USD Resumes Uptrend as ISM Manufacturing Improves

Posted Monday, October 2, 2023 by
Skerdian Meta • 3 min read

The US economy was showing weakness earlier this year as the FED contiued to increase interest rates but in recent weeks we have seen improvement in certain sectors and some solid numbers for other sectors such as employment and consumer demand, which is represented by retail sales.

Europe and other developed countries continue to show increasing weakness as today’s Manufacturing PMI figures from the Eurozone showed, implying an economic recession soon. But in the US, the positive signs keep coming and today’s ISM manufacturing were another indicator in the right direction.

We’ve been expecting green shoots in the economic calendar from manufacturing for a while now, and they’re starting to pop up in the data. Manufacturing has seen an outright recession in the last year, but stocks have become incredibly lean, and demand has held up better than expected. There is a strong case to be made that manufacturing will be a source of strength for the US economy next year and that’s already helping the usd, which is continuing to grind higher today, afterclosing the second bullish monmth last week.

US September ISM Manufacturing Report

  • September ISM manufacturing PMI 49.0 points vs 47.8 expected
  • August ISM manufacturing PMI was 47.6 points
  • Prices paid 43.8 points vs 48.6 expected. Last month was 48.4 points
  • Employment 51.2 points vs 48.3 expected. Last month 48.5 points
  • New orders 49.2 points vs 46.8 prior
  • Inventories 45.8 points vs 44.0 prior
  • Production 52.5 points vs 50.0 prior

Comments in the report:

  • “In the evolving supply chain environment, customers are increasingly taking an active role in initiating new projects, looking for cost reduction opportunities and lead-time mitigation, with a growing emphasis on collaboration. Post-pandemic, customers have learned they need partners to navigate rough waters.” [Computer & Electronic Products]
  • “We need to coordinate very closely with suppliers in order to yield a more cost-competitive offer. More back and forth is needed to reach a reasonable total price.” [Chemical Products]
  • “Orders and production remain steady, and we are maintaining a healthy backlog. Continued inflation and wage adjustments continue to drive prices up, although we should get some relief from the markets stabilizing.” [Transportation Equipment]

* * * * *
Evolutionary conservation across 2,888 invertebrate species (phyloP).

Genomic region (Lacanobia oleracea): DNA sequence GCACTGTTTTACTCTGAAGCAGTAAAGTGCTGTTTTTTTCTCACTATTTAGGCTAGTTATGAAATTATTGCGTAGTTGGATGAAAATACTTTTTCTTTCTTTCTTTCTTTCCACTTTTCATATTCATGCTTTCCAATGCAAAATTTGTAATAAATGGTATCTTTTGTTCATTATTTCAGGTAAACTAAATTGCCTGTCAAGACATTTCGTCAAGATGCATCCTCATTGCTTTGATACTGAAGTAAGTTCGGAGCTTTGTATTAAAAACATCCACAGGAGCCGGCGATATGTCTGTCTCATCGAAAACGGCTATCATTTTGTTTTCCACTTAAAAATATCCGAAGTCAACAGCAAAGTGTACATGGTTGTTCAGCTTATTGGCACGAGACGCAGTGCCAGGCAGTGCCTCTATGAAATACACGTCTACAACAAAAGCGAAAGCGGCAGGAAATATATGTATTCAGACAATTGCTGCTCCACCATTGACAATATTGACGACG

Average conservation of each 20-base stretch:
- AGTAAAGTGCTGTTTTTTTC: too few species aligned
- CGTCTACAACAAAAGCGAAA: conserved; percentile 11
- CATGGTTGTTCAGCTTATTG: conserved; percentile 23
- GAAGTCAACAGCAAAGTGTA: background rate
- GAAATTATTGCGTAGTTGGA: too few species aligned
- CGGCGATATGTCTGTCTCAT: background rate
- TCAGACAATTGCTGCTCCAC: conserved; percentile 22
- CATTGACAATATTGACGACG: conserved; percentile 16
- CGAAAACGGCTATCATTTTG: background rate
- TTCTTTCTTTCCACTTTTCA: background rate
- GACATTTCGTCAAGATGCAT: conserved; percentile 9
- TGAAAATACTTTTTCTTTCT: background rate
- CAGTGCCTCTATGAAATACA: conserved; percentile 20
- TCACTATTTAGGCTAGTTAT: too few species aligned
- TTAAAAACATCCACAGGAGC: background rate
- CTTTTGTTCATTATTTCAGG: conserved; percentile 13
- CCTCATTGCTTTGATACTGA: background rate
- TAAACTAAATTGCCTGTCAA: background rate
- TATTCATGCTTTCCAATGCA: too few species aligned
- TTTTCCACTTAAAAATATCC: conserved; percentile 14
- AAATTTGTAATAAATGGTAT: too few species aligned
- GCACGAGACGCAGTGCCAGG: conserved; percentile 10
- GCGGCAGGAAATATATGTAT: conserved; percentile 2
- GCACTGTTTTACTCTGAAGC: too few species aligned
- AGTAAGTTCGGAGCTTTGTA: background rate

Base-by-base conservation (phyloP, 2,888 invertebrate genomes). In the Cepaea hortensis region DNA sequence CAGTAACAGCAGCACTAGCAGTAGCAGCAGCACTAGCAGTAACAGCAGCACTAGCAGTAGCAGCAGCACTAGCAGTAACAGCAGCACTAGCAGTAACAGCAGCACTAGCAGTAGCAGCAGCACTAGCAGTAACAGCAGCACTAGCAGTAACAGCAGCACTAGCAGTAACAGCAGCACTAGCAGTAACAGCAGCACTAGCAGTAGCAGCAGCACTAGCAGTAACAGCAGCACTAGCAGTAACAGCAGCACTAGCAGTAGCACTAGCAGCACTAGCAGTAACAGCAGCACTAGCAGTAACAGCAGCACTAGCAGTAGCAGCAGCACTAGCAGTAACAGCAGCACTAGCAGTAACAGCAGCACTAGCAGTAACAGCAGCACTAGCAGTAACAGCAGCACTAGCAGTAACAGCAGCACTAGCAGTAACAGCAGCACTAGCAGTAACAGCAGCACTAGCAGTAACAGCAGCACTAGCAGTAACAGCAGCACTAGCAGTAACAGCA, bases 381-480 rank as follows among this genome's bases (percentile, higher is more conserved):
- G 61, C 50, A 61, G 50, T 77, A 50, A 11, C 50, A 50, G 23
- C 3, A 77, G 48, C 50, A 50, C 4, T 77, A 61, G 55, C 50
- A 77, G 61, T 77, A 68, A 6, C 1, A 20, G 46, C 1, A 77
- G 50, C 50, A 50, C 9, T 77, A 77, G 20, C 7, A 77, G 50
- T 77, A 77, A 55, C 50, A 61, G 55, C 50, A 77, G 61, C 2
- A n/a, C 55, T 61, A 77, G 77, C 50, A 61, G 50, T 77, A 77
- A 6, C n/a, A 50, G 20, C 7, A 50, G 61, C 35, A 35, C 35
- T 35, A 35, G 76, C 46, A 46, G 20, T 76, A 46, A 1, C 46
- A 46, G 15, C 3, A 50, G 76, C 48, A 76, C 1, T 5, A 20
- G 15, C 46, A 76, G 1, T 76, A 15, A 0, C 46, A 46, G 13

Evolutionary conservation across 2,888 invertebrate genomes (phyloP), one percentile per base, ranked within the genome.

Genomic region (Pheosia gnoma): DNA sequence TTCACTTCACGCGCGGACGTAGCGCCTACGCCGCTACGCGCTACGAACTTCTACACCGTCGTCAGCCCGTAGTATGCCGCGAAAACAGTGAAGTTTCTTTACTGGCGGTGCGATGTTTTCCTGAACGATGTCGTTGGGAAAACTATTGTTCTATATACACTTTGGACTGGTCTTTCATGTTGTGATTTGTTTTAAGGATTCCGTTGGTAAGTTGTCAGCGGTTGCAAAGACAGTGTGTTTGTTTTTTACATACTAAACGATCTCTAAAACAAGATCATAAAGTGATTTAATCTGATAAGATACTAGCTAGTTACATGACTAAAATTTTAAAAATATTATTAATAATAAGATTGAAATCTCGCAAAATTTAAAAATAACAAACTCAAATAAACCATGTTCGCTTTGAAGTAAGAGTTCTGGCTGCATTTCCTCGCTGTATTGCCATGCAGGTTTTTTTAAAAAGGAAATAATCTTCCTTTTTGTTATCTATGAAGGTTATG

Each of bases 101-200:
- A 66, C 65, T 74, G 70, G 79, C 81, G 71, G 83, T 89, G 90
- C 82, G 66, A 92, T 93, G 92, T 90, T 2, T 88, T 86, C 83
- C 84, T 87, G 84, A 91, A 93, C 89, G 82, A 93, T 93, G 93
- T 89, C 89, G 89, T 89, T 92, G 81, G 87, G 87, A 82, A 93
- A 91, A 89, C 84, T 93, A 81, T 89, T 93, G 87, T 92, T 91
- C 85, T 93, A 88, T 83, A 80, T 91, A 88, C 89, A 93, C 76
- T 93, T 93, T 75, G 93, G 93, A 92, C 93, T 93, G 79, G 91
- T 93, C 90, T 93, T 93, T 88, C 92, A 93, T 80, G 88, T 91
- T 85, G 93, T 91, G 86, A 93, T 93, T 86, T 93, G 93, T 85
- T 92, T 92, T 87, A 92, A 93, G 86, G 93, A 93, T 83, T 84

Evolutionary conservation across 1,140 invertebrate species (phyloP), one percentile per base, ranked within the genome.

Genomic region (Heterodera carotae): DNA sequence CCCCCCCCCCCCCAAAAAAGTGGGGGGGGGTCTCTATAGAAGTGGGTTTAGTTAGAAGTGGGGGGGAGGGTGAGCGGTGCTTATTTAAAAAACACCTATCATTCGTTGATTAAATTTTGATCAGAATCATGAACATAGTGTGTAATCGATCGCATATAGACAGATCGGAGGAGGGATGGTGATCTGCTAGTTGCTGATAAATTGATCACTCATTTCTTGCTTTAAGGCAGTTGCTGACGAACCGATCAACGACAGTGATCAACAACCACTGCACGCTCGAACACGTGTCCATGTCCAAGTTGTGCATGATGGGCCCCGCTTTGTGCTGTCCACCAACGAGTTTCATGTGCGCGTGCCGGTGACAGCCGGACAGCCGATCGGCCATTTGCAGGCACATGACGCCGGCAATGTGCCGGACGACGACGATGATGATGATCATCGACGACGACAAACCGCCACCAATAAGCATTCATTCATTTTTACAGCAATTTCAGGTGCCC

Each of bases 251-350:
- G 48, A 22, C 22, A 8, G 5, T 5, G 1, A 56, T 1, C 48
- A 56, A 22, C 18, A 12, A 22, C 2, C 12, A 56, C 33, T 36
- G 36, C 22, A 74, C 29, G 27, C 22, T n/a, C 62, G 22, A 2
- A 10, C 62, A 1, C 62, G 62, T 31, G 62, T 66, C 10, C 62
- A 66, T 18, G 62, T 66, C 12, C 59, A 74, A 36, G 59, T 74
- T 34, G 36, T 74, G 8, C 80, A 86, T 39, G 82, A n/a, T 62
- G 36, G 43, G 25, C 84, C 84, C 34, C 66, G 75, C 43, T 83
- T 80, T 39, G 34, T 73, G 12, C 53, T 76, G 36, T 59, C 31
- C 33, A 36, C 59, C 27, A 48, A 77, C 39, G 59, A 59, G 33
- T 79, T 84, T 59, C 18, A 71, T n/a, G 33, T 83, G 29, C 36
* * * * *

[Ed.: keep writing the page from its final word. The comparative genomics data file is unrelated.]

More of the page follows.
• Cost increases are now generally isolated to specific commodities rather than blanket increases due to ‘inflation.’ ” [Food, Beverage & Tobacco Products]
  • “Markets remain soft. Our customers have about-right inventory levels, but they paid more due to pandemic cost increases. Everyone is holding off on increasing inventories, hoping they can buy at lower costs.” [Apparel, Leather & Allied Products]
  • “Overall, things continue to be very steady: Sales and revenue are as expected, and the supply environment has stabilized greatly versus 2021-22. Some things to watch include the Panama Canal (drought), U.S.-China relations, and the impact the UAW (United Auto Workers) strike could have on suppliers of ours who support automotive production. But overall conditions feel stable.” [Miscellaneous Manufacturing]
  • “Cement negotiations have changed, with cement mills no longer offering annual or guaranteed pricing. We now want to contract more as a commodity, leaning toward quarterly, with fluctuating prices yet to be determined.” [Nonmetallic Mineral Products]
  • “A recession feels imminent. Money continues to be pushed into the bank markets, driving inflation rates really high. Most plants are buying less material or reducing consumption in the name of sustainability, as well as running at 80 percent of capacity. Prices of some products may increase for the upcoming winter weather.” [Petroleum & Coal Products]
  • “Business conditions and market demand remain strong. We are projected to be at capacity in the next 12 months.” [Primary Metals]
  • “New business development is coming onboard. However, many forecasts are set for the beginning of 2024. Hiring and retaining quality people is still a struggle.” [Textile Mills]

The bolded comment is an interesting one. The fall in prices paid is really hard to understand given oil prices but there might be something bigger at work.

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